IELTS Frequently Asked Questions
Got a question about IELTS? The IELTS examiners that work with us have got the answers. Browse our range of questions to get the answers you need whether you want to book an IELTS test, get your results, get help with your preparation, band scores, refunds and how it’s marked. If you can’t find an answer here, please contact us. and we will answer your question
- What is IELTS?
- I need help preparing for my test. Can you help me?
- Will I be able to take all parts of the test on the same day?
- How may I request a refund or test date transfer?
- When can I re-sit the test?
- I have an accent – will I be understood?
- How soon will I receive my IELTS test results?
- Can I see my IELTS results online?
- Will the test be easier if I sit the IELTS in a different country?
- How is IELTS marked?
- What is the IELTS Band scale?
- Do I still need to prepare for IELTS if I’m from an English-speaking background?
- What can I take into the examination room?
- Is it necessary to write an essay header before starting the essay or is it not required? Which is the best way?
- For IELTS General Training Task 1, we’re instructed to begin our letter with “Dear Sir or Madam”. Should we begin the letter as suggested or should we follow the proper format of writing a letter? Which one is the correct way?
- If I make a mistake while writing a letter or essay, is it better to use an eraser or should I cross out the wrong word and carry on. Which is the correct method?
- Can I write in capital letters?
- For computer-delivered IELTS, do we get a paper and pencil to take notes for the Listening test? Do we also get 10 minutes to transfer answers?
1 What is IELTS?
The International English Language Testing System (IELTS) is an English language proficiency test for study, work and migration. With more than 3 million test takers each year, it’s recognised by more than 10,000 organisations, including educational institutions, employers, professional associations and governments, in 140 countries around the world.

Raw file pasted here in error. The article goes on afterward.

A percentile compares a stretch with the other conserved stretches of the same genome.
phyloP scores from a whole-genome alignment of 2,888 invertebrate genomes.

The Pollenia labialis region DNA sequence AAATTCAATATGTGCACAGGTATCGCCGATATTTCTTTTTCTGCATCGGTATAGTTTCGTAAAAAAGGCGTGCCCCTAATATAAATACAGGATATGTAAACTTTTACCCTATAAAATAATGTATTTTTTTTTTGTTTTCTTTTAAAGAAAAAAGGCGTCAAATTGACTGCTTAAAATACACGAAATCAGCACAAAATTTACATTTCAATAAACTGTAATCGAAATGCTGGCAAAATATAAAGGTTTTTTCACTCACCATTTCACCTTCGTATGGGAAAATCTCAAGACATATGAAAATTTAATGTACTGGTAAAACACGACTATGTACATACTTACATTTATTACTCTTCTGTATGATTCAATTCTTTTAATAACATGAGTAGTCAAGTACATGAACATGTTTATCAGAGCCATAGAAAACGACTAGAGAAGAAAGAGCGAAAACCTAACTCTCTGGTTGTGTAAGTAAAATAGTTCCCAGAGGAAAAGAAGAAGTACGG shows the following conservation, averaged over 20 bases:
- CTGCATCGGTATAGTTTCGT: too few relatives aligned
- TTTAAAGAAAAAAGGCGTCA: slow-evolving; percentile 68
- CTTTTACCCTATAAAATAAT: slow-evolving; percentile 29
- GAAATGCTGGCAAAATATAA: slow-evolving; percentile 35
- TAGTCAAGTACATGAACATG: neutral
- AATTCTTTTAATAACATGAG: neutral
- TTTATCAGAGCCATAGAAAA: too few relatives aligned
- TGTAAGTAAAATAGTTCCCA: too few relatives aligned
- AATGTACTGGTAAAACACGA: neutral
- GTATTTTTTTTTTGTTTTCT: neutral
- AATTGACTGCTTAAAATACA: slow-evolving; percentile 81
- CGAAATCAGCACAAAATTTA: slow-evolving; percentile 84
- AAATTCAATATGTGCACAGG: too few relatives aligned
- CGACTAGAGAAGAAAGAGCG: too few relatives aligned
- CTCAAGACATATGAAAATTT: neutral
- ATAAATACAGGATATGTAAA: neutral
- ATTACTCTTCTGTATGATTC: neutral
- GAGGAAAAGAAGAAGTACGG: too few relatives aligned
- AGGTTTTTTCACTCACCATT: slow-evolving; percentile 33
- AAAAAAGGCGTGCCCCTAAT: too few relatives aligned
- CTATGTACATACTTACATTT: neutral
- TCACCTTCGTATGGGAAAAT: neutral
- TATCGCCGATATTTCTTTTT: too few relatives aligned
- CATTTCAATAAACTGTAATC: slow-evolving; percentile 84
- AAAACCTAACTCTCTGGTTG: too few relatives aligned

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3 Will I be able to take all parts of the test on the same day?
This will depend on where you sit your test so kindly check with your Test Centre for details. Sometimes, you will have to do your speaking on a different day.
4 How may I request a refund or test date transfer?
You must contact your test Centre as soon as possible if you seek to request a refund or transfer your test date. Your Test Centre will provide you information on your next steps and administration fees.
5 When can I re-sit the test?
There is no time limit on sitting the test. However, we strongly recommend you practise your IELTS skills in Writing, Reading or Speaking until you’re confident you’ve done enough to increase your band score before taking the test again. We find that most people struggle with writing so it is really important that you work on this part of the exam. You can do a full writing test here.
6 I have an accent – will I be understood?
IELTS is an international test, we hear all accents. In your Speaking test, you won’t lose marks for speaking with an accent but your pronunciation is important. Rest assured, your examiner will match your speaking pace and proficiency. Feel free to clarify the question if you’re unsure.
7 How soon will I receive my IELTS test results?
Your results will usually be released between 2-5 days after you sit your test
Your results will be released 13 calendar days after you sit your test.
How you receive your results will depend on which IELTS Test Centre you sit your test with. You may collect your results at some Test Centres so, please check with your Test Centre first. You should receive your Test Report Form (TRF) within 5 days of postage. It will be mailed to the postal address.
8 Can I see my IELTS results online?
Your results will be available online between 2-5 days after your test date.
Your results will be available online 13 calendar days after your test date.
Your test centre will notify you when they become available.
9 Will the test be easier if I sit the IELTS in a different country?
IELTS is an international test created by Cambridge University. Cambridge carefully develops each element of each new test to ensure the level of difficulty is consistent. Rest assured that everything about the test is the same, regardless of where you take the test in the world.